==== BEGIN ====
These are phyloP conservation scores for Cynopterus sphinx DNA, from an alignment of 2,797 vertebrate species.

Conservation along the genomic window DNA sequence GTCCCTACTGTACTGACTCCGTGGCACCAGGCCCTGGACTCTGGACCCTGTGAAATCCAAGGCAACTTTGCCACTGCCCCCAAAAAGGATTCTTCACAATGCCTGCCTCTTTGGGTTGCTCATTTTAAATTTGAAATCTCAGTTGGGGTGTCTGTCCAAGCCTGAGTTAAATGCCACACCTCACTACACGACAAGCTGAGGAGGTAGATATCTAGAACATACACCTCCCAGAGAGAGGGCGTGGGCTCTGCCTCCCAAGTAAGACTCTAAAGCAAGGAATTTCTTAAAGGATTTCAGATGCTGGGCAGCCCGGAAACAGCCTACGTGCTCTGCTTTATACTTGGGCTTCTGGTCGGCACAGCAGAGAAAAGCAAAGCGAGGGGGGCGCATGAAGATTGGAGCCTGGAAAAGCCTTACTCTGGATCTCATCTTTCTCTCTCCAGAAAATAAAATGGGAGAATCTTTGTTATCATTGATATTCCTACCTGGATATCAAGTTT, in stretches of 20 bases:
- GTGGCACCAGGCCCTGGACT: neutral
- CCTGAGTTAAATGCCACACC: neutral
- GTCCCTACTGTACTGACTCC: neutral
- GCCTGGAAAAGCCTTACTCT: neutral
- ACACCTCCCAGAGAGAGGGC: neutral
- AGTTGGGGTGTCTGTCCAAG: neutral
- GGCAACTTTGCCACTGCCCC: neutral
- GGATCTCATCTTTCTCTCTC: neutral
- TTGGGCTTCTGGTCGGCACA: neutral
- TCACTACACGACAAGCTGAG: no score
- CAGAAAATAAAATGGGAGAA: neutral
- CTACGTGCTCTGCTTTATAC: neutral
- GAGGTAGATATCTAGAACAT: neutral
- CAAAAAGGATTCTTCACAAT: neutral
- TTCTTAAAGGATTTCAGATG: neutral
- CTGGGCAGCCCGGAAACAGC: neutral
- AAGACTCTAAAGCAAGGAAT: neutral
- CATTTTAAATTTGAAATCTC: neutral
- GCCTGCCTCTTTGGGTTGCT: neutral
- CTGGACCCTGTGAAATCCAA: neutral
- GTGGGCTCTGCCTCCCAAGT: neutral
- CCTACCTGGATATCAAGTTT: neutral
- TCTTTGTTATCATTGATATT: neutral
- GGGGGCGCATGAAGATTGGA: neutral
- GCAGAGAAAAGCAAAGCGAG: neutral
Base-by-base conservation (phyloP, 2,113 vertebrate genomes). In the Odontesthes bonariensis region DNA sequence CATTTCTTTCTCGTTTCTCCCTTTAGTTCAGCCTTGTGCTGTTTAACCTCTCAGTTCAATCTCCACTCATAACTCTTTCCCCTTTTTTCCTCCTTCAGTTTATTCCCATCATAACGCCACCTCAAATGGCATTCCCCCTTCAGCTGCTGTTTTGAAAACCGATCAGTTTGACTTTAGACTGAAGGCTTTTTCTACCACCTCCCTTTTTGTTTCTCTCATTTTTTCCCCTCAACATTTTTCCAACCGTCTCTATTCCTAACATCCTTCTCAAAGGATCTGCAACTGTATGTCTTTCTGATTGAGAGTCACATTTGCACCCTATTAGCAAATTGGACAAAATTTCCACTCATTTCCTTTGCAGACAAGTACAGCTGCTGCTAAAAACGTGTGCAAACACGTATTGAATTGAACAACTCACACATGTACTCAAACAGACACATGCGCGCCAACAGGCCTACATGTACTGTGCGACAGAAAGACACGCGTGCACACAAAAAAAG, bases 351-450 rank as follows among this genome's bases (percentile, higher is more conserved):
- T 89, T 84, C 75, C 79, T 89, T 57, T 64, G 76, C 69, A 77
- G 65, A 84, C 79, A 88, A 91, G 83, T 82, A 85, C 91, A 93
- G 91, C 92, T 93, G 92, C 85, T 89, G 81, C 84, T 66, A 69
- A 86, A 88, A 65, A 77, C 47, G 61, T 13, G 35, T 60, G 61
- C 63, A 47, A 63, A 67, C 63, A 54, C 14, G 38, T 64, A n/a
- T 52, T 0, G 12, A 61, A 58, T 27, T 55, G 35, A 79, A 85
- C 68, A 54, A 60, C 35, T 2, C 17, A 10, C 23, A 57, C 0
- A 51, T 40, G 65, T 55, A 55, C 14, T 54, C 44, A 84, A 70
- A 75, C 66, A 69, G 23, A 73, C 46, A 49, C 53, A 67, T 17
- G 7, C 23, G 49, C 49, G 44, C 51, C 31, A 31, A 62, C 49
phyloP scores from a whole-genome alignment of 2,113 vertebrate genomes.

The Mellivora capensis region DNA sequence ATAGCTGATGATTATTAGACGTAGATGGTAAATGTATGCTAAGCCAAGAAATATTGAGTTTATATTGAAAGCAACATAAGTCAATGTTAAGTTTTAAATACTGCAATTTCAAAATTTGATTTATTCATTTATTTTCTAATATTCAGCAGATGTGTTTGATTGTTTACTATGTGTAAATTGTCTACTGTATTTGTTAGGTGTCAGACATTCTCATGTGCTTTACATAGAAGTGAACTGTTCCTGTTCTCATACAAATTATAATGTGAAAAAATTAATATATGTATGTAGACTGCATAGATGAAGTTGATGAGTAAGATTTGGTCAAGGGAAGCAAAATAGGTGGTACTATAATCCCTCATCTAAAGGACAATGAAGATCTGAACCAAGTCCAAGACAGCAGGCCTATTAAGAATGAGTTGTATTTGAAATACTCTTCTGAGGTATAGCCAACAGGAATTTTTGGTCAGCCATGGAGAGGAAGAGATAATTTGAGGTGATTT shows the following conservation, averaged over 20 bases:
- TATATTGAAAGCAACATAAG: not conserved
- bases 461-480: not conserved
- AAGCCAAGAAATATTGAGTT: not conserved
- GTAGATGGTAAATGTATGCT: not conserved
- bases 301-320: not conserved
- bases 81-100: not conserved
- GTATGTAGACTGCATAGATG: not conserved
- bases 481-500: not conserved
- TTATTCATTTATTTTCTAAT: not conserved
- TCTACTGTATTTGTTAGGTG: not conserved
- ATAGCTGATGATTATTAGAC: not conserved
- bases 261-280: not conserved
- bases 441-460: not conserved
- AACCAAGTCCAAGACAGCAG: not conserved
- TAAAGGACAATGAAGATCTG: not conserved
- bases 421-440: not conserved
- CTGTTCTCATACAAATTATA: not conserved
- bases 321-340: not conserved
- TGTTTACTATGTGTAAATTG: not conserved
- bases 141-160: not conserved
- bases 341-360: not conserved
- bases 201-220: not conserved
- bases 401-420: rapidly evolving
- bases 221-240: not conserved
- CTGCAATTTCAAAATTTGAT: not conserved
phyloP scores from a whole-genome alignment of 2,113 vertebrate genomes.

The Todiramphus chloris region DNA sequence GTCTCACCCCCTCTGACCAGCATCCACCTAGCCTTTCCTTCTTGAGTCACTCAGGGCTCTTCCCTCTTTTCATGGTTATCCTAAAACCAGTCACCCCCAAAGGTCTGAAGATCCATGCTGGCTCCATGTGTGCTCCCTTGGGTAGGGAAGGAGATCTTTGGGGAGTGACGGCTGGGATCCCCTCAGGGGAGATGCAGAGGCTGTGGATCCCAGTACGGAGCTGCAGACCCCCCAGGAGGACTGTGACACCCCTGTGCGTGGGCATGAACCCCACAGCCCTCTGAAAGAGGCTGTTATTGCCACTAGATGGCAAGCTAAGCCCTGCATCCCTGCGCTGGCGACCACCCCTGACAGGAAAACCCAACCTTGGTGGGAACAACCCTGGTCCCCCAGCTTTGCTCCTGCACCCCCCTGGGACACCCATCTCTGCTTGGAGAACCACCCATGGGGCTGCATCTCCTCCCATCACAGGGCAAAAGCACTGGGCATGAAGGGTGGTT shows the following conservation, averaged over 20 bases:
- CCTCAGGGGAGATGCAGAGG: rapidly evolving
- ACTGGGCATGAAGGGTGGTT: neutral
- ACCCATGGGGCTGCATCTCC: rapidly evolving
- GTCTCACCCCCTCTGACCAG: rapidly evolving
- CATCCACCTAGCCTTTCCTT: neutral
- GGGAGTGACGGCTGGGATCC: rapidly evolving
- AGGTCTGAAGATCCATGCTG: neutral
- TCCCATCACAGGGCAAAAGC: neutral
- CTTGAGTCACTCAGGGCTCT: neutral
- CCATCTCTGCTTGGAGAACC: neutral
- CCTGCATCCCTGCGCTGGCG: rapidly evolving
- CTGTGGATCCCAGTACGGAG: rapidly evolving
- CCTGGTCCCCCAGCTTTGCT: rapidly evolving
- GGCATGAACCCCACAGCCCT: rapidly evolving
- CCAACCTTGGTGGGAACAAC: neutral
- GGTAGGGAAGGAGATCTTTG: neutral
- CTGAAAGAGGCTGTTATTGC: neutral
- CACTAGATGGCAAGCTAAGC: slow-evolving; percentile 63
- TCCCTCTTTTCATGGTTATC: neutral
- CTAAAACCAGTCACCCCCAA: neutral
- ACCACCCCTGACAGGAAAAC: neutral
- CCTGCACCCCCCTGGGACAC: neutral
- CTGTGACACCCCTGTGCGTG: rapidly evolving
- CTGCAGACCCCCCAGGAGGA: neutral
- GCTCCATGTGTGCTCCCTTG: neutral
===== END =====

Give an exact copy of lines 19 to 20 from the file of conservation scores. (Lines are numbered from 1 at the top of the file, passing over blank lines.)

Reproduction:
- AAGACTCTAAAGCAAGGAAT: neutral
- CATTTTAAATTTGAAATCTC: neutral